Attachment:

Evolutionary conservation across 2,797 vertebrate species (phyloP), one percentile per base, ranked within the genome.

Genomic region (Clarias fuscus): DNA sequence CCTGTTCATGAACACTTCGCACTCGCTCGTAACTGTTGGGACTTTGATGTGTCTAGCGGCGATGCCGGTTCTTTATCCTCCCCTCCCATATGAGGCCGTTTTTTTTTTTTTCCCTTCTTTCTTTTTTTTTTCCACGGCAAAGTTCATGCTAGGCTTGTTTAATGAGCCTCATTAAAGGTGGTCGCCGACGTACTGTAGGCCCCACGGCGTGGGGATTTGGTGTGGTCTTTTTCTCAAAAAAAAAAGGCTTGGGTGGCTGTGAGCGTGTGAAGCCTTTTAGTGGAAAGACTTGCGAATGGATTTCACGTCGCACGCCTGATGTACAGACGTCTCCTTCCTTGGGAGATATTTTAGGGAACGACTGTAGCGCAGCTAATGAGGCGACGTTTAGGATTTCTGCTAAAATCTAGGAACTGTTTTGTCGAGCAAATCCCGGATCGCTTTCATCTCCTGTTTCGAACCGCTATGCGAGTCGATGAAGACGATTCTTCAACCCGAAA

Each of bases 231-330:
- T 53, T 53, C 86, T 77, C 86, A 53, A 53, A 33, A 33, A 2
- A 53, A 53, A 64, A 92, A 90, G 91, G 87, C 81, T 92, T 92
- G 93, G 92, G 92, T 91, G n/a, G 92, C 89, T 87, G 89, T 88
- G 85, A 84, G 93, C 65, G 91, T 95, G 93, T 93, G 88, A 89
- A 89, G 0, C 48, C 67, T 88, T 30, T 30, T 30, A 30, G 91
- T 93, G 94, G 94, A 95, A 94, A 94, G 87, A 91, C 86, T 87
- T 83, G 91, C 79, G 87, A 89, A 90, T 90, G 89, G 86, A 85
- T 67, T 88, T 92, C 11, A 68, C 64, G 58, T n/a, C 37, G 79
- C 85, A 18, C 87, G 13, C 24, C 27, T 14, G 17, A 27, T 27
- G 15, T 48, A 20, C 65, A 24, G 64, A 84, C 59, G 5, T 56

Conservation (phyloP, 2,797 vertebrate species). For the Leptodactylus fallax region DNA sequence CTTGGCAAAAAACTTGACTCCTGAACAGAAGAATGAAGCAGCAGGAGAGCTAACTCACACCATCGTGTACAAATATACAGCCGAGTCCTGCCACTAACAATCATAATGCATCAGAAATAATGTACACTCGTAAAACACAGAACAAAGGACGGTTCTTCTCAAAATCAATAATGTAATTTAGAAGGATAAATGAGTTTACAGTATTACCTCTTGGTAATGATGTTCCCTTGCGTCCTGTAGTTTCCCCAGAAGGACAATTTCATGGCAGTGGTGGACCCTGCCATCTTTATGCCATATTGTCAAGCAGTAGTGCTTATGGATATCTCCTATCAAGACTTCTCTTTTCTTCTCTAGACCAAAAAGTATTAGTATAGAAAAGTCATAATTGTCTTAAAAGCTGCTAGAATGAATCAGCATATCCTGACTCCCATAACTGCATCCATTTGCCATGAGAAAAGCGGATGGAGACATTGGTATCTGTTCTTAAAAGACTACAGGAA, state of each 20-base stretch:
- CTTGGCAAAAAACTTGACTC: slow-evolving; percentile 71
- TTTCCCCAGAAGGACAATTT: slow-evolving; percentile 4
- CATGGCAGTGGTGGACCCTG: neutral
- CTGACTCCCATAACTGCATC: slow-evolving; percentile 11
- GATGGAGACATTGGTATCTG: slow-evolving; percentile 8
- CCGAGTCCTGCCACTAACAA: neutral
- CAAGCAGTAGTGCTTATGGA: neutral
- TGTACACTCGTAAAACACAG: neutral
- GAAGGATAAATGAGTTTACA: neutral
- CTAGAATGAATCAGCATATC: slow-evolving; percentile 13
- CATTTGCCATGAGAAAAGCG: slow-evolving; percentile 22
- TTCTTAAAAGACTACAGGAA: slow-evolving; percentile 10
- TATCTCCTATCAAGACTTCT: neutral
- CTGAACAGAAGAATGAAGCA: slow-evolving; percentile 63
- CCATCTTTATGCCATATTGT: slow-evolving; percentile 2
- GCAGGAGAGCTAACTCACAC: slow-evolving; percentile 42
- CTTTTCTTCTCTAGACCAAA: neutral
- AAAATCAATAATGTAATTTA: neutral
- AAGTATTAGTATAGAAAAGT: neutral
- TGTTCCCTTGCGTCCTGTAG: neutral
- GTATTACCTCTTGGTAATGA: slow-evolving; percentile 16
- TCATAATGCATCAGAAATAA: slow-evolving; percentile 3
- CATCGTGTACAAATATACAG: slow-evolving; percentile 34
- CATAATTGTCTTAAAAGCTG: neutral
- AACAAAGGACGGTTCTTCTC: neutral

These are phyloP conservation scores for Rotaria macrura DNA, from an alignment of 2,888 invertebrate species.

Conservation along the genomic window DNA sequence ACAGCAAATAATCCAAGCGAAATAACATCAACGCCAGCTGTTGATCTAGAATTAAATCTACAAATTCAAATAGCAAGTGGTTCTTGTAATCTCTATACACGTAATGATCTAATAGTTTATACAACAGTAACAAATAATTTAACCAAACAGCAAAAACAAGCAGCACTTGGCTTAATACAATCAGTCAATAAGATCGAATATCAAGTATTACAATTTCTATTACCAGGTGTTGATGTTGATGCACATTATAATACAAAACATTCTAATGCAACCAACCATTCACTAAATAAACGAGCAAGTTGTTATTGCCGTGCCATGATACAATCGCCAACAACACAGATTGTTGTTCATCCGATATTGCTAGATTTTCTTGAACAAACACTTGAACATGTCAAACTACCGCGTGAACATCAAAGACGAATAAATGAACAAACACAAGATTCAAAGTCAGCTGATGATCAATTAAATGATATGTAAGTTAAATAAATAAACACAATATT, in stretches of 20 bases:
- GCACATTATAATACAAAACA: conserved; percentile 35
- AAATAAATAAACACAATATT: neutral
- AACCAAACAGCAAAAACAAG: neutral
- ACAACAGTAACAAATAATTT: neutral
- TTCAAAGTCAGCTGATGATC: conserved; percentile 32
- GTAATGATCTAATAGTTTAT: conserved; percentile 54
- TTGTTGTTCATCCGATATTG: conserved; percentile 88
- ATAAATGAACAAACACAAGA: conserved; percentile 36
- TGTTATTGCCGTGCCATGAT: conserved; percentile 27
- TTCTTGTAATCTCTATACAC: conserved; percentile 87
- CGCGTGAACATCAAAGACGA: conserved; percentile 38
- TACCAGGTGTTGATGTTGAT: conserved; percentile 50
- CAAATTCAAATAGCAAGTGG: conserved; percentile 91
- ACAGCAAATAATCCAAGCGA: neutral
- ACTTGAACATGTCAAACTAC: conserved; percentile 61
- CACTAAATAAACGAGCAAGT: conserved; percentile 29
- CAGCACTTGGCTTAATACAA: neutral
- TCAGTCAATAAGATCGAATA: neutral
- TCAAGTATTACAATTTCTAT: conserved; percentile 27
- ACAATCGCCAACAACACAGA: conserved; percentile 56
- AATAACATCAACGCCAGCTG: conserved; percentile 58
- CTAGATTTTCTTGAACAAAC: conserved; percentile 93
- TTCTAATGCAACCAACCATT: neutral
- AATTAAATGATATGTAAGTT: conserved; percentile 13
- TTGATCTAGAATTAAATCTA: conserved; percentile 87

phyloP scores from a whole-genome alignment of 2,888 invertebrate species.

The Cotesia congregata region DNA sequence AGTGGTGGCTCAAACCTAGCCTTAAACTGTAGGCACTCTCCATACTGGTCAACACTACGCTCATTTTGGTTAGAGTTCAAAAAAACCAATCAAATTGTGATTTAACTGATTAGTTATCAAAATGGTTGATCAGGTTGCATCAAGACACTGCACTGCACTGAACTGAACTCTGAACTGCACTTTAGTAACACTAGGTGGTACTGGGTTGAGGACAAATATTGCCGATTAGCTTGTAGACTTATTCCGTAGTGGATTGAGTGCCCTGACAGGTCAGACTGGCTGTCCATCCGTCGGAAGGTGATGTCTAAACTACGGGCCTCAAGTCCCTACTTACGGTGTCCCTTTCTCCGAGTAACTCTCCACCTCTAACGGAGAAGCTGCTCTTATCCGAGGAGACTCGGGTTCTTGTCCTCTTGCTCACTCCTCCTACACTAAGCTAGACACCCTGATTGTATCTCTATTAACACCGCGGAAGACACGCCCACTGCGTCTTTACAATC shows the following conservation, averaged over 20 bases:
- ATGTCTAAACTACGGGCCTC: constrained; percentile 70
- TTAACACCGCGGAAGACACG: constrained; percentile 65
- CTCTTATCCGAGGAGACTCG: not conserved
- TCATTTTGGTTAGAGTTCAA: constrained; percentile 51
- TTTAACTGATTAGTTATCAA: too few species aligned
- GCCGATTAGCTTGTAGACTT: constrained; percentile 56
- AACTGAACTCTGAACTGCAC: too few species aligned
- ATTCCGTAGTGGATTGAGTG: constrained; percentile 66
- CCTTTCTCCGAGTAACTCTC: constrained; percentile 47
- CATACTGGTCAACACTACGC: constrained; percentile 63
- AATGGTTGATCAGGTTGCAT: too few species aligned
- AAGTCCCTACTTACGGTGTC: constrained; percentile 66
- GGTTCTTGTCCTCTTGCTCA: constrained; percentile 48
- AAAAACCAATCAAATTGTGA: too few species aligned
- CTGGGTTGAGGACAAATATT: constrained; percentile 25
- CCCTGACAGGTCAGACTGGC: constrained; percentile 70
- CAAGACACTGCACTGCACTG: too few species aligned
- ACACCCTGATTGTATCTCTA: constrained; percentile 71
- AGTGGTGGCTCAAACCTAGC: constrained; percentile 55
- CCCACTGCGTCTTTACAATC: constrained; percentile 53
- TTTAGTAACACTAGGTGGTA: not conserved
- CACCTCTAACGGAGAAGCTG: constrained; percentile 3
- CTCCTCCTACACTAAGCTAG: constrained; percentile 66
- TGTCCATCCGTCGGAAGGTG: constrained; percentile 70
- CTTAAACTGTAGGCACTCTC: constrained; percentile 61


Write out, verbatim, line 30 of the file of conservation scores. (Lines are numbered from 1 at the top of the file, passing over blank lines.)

- GCAGGAGAGCTAACTCACAC: slow-evolving; percentile 42